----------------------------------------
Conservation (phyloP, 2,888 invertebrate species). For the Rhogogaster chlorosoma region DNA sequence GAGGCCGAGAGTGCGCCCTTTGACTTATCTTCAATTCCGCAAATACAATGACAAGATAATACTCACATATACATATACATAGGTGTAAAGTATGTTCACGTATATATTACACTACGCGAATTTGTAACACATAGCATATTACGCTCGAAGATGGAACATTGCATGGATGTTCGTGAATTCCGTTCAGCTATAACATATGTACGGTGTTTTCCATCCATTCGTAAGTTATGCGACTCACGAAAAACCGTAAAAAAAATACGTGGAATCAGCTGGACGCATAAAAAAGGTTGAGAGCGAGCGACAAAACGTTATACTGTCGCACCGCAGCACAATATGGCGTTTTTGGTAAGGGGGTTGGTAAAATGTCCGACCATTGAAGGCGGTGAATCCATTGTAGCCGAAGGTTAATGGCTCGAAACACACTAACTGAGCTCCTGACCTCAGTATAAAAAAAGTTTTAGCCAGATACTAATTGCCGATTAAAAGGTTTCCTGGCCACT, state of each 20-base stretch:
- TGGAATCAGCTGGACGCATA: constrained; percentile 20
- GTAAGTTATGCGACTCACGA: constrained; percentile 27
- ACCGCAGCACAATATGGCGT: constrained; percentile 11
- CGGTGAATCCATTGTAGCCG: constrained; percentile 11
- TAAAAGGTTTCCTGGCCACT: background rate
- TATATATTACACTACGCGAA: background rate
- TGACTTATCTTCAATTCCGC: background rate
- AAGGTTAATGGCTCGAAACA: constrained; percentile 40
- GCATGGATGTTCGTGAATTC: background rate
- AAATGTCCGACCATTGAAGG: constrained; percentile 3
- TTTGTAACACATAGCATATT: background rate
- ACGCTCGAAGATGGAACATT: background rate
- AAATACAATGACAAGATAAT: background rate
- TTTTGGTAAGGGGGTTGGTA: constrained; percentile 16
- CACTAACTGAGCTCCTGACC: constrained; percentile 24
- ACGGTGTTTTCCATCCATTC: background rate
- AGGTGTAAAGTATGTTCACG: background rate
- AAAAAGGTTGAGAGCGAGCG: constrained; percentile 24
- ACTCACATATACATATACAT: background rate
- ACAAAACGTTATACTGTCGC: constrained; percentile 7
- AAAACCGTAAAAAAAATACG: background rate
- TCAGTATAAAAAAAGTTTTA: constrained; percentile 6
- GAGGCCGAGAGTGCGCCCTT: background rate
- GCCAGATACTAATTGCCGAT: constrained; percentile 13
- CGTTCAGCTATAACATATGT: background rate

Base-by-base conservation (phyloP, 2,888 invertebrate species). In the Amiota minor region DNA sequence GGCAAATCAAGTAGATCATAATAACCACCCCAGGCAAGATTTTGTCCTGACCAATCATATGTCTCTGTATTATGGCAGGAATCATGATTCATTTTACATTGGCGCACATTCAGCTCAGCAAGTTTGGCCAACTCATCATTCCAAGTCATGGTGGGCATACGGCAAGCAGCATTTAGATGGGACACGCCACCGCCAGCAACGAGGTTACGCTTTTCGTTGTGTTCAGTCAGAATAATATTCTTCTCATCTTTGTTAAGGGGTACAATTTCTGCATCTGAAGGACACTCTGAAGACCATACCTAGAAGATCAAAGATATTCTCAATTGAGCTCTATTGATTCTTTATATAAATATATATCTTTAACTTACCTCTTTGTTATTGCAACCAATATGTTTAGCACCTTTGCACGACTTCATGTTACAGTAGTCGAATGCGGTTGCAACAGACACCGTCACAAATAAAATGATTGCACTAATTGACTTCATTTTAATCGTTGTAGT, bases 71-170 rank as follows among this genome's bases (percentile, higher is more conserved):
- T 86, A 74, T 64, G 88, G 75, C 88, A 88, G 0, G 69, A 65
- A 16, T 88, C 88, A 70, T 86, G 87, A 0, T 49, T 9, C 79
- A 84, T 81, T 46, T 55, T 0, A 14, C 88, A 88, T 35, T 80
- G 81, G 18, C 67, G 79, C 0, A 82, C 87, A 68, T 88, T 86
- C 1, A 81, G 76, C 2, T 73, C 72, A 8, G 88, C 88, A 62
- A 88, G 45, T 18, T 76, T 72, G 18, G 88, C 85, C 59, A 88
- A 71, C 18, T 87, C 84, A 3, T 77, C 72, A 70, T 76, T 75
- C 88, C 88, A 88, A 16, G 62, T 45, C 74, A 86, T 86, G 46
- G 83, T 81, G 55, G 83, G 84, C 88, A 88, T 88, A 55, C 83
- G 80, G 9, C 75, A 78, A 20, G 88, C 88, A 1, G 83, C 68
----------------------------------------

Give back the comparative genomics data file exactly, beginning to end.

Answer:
Conservation (phyloP, 2,888 invertebrate species). For the Rhogogaster chlorosoma region DNA sequence GAGGCCGAGAGTGCGCCCTTTGACTTATCTTCAATTCCGCAAATACAATGACAAGATAATACTCACATATACATATACATAGGTGTAAAGTATGTTCACGTATATATTACACTACGCGAATTTGTAACACATAGCATATTACGCTCGAAGATGGAACATTGCATGGATGTTCGTGAATTCCGTTCAGCTATAACATATGTACGGTGTTTTCCATCCATTCGTAAGTTATGCGACTCACGAAAAACCGTAAAAAAAATACGTGGAATCAGCTGGACGCATAAAAAAGGTTGAGAGCGAGCGACAAAACGTTATACTGTCGCACCGCAGCACAATATGGCGTTTTTGGTAAGGGGGTTGGTAAAATGTCCGACCATTGAAGGCGGTGAATCCATTGTAGCCGAAGGTTAATGGCTCGAAACACACTAACTGAGCTCCTGACCTCAGTATAAAAAAAGTTTTAGCCAGATACTAATTGCCGATTAAAAGGTTTCCTGGCCACT, state of each 20-base stretch:
- TGGAATCAGCTGGACGCATA: constrained; percentile 20
- GTAAGTTATGCGACTCACGA: constrained; percentile 27
- ACCGCAGCACAATATGGCGT: constrained; percentile 11
- CGGTGAATCCATTGTAGCCG: constrained; percentile 11
- TAAAAGGTTTCCTGGCCACT: background rate
- TATATATTACACTACGCGAA: background rate
- TGACTTATCTTCAATTCCGC: background rate
- AAGGTTAATGGCTCGAAACA: constrained; percentile 40
- GCATGGATGTTCGTGAATTC: background rate
- AAATGTCCGACCATTGAAGG: constrained; percentile 3
- TTTGTAACACATAGCATATT: background rate
- ACGCTCGAAGATGGAACATT: background rate
- AAATACAATGACAAGATAAT: background rate
- TTTTGGTAAGGGGGTTGGTA: constrained; percentile 16
- CACTAACTGAGCTCCTGACC: constrained; percentile 24
- ACGGTGTTTTCCATCCATTC: background rate
- AGGTGTAAAGTATGTTCACG: background rate
- AAAAAGGTTGAGAGCGAGCG: constrained; percentile 24
- ACTCACATATACATATACAT: background rate
- ACAAAACGTTATACTGTCGC: constrained; percentile 7
- AAAACCGTAAAAAAAATACG: background rate
- TCAGTATAAAAAAAGTTTTA: constrained; percentile 6
- GAGGCCGAGAGTGCGCCCTT: background rate
- GCCAGATACTAATTGCCGAT: constrained; percentile 13
- CGTTCAGCTATAACATATGT: background rate

Base-by-base conservation (phyloP, 2,888 invertebrate species). In the Amiota minor region DNA sequence GGCAAATCAAGTAGATCATAATAACCACCCCAGGCAAGATTTTGTCCTGACCAATCATATGTCTCTGTATTATGGCAGGAATCATGATTCATTTTACATTGGCGCACATTCAGCTCAGCAAGTTTGGCCAACTCATCATTCCAAGTCATGGTGGGCATACGGCAAGCAGCATTTAGATGGGACACGCCACCGCCAGCAACGAGGTTACGCTTTTCGTTGTGTTCAGTCAGAATAATATTCTTCTCATCTTTGTTAAGGGGTACAATTTCTGCATCTGAAGGACACTCTGAAGACCATACCTAGAAGATCAAAGATATTCTCAATTGAGCTCTATTGATTCTTTATATAAATATATATCTTTAACTTACCTCTTTGTTATTGCAACCAATATGTTTAGCACCTTTGCACGACTTCATGTTACAGTAGTCGAATGCGGTTGCAACAGACACCGTCACAAATAAAATGATTGCACTAATTGACTTCATTTTAATCGTTGTAGT, bases 71-170 rank as follows among this genome's bases (percentile, higher is more conserved):
- T 86, A 74, T 64, G 88, G 75, C 88, A 88, G 0, G 69, A 65
- A 16, T 88, C 88, A 70, T 86, G 87, A 0, T 49, T 9, C 79
- A 84, T 81, T 46, T 55, T 0, A 14, C 88, A 88, T 35, T 80
- G 81, G 18, C 67, G 79, C 0, A 82, C 87, A 68, T 88, T 86
- C 1, A 81, G 76, C 2, T 73, C 72, A 8, G 88, C 88, A 62
- A 88, G 45, T 18, T 76, T 72, G 18, G 88, C 85, C 59, A 88
- A 71, C 18, T 87, C 84, A 3, T 77, C 72, A 70, T 76, T 75
- C 88, C 88, A 88, A 16, G 62, T 45, C 74, A 86, T 86, G 46
- G 83, T 81, G 55, G 83, G 84, C 88, A 88, T 88, A 55, C 83
- G 80, G 9, C 75, A 78, A 20, G 88, C 88, A 1, G 83, C 68